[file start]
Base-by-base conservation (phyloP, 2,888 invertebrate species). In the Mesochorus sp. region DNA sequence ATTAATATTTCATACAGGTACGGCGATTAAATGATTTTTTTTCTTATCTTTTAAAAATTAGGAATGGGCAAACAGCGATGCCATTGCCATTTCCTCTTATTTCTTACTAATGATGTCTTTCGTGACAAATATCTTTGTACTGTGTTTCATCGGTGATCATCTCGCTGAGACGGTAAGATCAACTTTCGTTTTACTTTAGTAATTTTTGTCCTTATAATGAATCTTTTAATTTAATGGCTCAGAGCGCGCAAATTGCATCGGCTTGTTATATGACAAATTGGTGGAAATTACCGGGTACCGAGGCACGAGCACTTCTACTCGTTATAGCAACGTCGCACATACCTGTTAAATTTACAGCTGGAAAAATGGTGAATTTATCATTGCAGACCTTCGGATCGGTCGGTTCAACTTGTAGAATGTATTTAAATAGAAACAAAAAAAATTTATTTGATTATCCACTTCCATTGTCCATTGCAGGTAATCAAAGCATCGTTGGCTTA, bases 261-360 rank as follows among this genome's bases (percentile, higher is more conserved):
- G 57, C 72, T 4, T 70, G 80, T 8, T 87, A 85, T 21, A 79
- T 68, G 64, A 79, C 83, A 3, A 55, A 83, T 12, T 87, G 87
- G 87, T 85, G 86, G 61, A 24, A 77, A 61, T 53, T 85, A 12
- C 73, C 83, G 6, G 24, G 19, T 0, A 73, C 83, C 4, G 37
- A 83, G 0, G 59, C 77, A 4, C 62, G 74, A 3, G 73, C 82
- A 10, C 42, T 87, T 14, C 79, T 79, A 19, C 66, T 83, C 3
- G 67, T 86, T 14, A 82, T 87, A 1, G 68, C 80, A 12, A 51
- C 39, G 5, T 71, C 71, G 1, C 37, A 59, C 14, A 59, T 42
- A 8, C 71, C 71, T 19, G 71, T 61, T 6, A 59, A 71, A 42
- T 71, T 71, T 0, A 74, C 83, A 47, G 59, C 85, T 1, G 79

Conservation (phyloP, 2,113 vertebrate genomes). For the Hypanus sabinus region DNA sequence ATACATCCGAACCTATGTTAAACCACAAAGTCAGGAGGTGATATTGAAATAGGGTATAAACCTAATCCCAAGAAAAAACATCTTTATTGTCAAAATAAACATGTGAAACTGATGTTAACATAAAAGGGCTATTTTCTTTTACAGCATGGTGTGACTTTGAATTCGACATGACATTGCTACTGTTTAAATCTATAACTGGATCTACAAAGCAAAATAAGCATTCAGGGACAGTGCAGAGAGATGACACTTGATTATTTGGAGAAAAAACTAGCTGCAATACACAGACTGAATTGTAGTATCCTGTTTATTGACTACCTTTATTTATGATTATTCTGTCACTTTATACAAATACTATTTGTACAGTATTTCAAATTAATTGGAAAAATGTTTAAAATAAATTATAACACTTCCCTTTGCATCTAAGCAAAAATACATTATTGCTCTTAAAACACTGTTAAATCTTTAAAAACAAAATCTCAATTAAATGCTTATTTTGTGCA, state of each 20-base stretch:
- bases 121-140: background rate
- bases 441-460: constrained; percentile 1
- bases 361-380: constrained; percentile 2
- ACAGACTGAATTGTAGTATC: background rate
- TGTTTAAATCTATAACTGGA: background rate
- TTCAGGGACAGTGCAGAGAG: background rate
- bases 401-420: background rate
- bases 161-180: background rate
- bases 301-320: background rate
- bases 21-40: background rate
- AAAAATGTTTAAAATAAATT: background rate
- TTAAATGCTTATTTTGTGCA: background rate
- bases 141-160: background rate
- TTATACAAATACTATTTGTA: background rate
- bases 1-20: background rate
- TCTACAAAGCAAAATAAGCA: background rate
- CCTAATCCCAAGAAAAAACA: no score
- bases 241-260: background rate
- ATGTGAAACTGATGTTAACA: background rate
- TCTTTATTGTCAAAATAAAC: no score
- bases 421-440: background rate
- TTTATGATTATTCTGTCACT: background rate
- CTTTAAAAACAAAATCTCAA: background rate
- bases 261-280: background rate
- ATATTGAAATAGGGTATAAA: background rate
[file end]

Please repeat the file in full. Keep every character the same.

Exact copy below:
Base-by-base conservation (phyloP, 2,888 invertebrate species). In the Mesochorus sp. region DNA sequence ATTAATATTTCATACAGGTACGGCGATTAAATGATTTTTTTTCTTATCTTTTAAAAATTAGGAATGGGCAAACAGCGATGCCATTGCCATTTCCTCTTATTTCTTACTAATGATGTCTTTCGTGACAAATATCTTTGTACTGTGTTTCATCGGTGATCATCTCGCTGAGACGGTAAGATCAACTTTCGTTTTACTTTAGTAATTTTTGTCCTTATAATGAATCTTTTAATTTAATGGCTCAGAGCGCGCAAATTGCATCGGCTTGTTATATGACAAATTGGTGGAAATTACCGGGTACCGAGGCACGAGCACTTCTACTCGTTATAGCAACGTCGCACATACCTGTTAAATTTACAGCTGGAAAAATGGTGAATTTATCATTGCAGACCTTCGGATCGGTCGGTTCAACTTGTAGAATGTATTTAAATAGAAACAAAAAAAATTTATTTGATTATCCACTTCCATTGTCCATTGCAGGTAATCAAAGCATCGTTGGCTTA, bases 261-360 rank as follows among this genome's bases (percentile, higher is more conserved):
- G 57, C 72, T 4, T 70, G 80, T 8, T 87, A 85, T 21, A 79
- T 68, G 64, A 79, C 83, A 3, A 55, A 83, T 12, T 87, G 87
- G 87, T 85, G 86, G 61, A 24, A 77, A 61, T 53, T 85, A 12
- C 73, C 83, G 6, G 24, G 19, T 0, A 73, C 83, C 4, G 37
- A 83, G 0, G 59, C 77, A 4, C 62, G 74, A 3, G 73, C 82
- A 10, C 42, T 87, T 14, C 79, T 79, A 19, C 66, T 83, C 3
- G 67, T 86, T 14, A 82, T 87, A 1, G 68, C 80, A 12, A 51
- C 39, G 5, T 71, C 71, G 1, C 37, A 59, C 14, A 59, T 42
- A 8, C 71, C 71, T 19, G 71, T 61, T 6, A 59, A 71, A 42
- T 71, T 71, T 0, A 74, C 83, A 47, G 59, C 85, T 1, G 79

Conservation (phyloP, 2,113 vertebrate genomes). For the Hypanus sabinus region DNA sequence ATACATCCGAACCTATGTTAAACCACAAAGTCAGGAGGTGATATTGAAATAGGGTATAAACCTAATCCCAAGAAAAAACATCTTTATTGTCAAAATAAACATGTGAAACTGATGTTAACATAAAAGGGCTATTTTCTTTTACAGCATGGTGTGACTTTGAATTCGACATGACATTGCTACTGTTTAAATCTATAACTGGATCTACAAAGCAAAATAAGCATTCAGGGACAGTGCAGAGAGATGACACTTGATTATTTGGAGAAAAAACTAGCTGCAATACACAGACTGAATTGTAGTATCCTGTTTATTGACTACCTTTATTTATGATTATTCTGTCACTTTATACAAATACTATTTGTACAGTATTTCAAATTAATTGGAAAAATGTTTAAAATAAATTATAACACTTCCCTTTGCATCTAAGCAAAAATACATTATTGCTCTTAAAACACTGTTAAATCTTTAAAAACAAAATCTCAATTAAATGCTTATTTTGTGCA, state of each 20-base stretch:
- bases 121-140: background rate
- bases 441-460: constrained; percentile 1
- bases 361-380: constrained; percentile 2
- ACAGACTGAATTGTAGTATC: background rate
- TGTTTAAATCTATAACTGGA: background rate
- TTCAGGGACAGTGCAGAGAG: background rate
- bases 401-420: background rate
- bases 161-180: background rate
- bases 301-320: background rate
- bases 21-40: background rate
- AAAAATGTTTAAAATAAATT: background rate
- TTAAATGCTTATTTTGTGCA: background rate
- bases 141-160: background rate
- TTATACAAATACTATTTGTA: background rate
- bases 1-20: background rate
- TCTACAAAGCAAAATAAGCA: background rate
- CCTAATCCCAAGAAAAAACA: no score
- bases 241-260: background rate
- ATGTGAAACTGATGTTAACA: background rate
- TCTTTATTGTCAAAATAAAC: no score
- bases 421-440: background rate
- TTTATGATTATTCTGTCACT: background rate
- CTTTAAAAACAAAATCTCAA: background rate
- bases 261-280: background rate
- ATATTGAAATAGGGTATAAA: background rate